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CaseyMulligan

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More on More Efficient Tax Systems Leading to Bigger Government

…in Deadweight Costs and the Size of Government (NBER Working Paper Number No. 6789) , [Gary Becker and Casey Mulligan] conclude that flatter and broader taxes also tend to encourage bigger government because taxpayers offer less resistance to increases in flat tax rates than in rates of more onerous and less efficient forms of taxation.

Any decline in the resistance of taxpayers leads to larger government budgets since an endless number of groups agitate for greater government support.

Flat tax rates, such as the VAT and Social Security taxes on earnings, usually start at very low levels but invariably increase over time.

The VAT is now 20 percent and higher in some countries. And payroll taxes began at a modest 2 percent in the 1930s in the United States, but have been increased 21 times to the present 15 percent combined rate on employees and employers.

via More Efficient Tax Systems Lead to Bigger Government.

More Efficient Tax Systems Lead to Bigger Government

 

Tax reforms lead to higher taxes

After the 1970s tax revolts and California’s Proposition 13, Buchanan and Brennan wrote The Power to Tax. Their message was that if you don’t always trust governments, beware of efficient taxes.

More efficient taxes make it easier for government to extract more tax revenue from the population with less resistance. Taxes can be made more efficient by broadening tax bases and removing loopholes while lowering marginal rates. A GST that replaces a web of sales taxes is a common example. The GST always goes up over time, never down over time. Most tax reforms are revenue neutral.

When Brennan said at a tax reform conference in Australia 20 years or so ago that efficient taxes and tax reforms are both bad because they lead to higher taxes and a larger government, no one understood him.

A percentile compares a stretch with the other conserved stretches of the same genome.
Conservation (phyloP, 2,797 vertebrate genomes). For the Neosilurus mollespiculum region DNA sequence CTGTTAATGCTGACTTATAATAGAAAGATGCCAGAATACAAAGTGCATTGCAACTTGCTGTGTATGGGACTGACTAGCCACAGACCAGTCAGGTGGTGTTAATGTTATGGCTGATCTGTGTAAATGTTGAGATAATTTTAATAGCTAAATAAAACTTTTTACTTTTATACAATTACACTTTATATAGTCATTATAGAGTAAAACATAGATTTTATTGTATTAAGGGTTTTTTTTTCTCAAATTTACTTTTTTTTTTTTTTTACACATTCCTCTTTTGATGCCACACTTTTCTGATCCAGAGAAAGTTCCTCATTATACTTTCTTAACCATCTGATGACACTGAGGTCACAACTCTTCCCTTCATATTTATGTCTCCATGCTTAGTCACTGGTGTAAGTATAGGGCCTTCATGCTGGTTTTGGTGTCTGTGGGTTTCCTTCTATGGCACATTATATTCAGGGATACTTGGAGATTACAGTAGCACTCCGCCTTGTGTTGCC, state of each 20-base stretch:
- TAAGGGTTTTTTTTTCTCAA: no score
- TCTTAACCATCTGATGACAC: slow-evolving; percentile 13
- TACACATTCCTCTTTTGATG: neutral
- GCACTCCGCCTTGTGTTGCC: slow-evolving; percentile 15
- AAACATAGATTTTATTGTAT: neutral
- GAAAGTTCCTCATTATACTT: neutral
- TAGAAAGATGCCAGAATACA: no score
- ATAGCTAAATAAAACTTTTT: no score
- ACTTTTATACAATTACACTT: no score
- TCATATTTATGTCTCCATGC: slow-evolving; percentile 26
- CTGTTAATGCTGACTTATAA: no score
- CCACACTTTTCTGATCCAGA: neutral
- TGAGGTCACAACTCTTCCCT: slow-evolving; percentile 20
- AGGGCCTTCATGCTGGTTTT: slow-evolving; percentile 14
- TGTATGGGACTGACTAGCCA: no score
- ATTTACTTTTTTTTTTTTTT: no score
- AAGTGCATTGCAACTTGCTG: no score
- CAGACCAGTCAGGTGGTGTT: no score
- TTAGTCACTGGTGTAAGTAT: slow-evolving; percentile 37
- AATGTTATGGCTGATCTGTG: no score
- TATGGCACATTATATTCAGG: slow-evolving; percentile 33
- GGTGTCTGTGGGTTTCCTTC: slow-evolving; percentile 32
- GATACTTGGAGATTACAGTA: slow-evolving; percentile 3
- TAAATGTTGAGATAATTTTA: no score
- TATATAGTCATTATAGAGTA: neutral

Idealists all, the audience including me assumed they were advising a benevolent government, not a revenue-maximising leviathan government – a beast that needed to be staved with constitutional constraints on the number and size of tax bases and tax instruments.

Fiscal arrangements were analysed by Buchanan and Brennan in The Power to Tax in terms of the preferences of citizen-taxpayers who are permitted at some constitutional level of choice to select the fiscal institutions they are to be subject to over an uncertain future.

Those in elected office are assumed to exploit the power assigned to them to the maximum possible extent: government is a revenue-maximising leviathan.

Buchanan and Brennan were all for inefficient tax systems because they do not raise as much revenue. A government that cannot raise much revenue cannot grow very large.

Gary Becker and Casey Mulligan attributed the growth in the size of governments in the 20th century to demographic shifts, more efficient taxes, more efficient spending, a shift in the political power from the taxed to the subsidised, shifts in political power among taxed groups, and shifts in political power among the subsidised groups:

An improvement in the efficiency of either taxes or spending would reduce political pressure for suppressing the growth of government and thereby increase total tax revenue and spending.

Tax reform saved the late 20th century welfare state by raising the same or more revenue with less taxpayer resistance. Taxes are very efficient in the Nordic countries – high tax rates on labour income and consumption but lower on capital income. And light regulation too.

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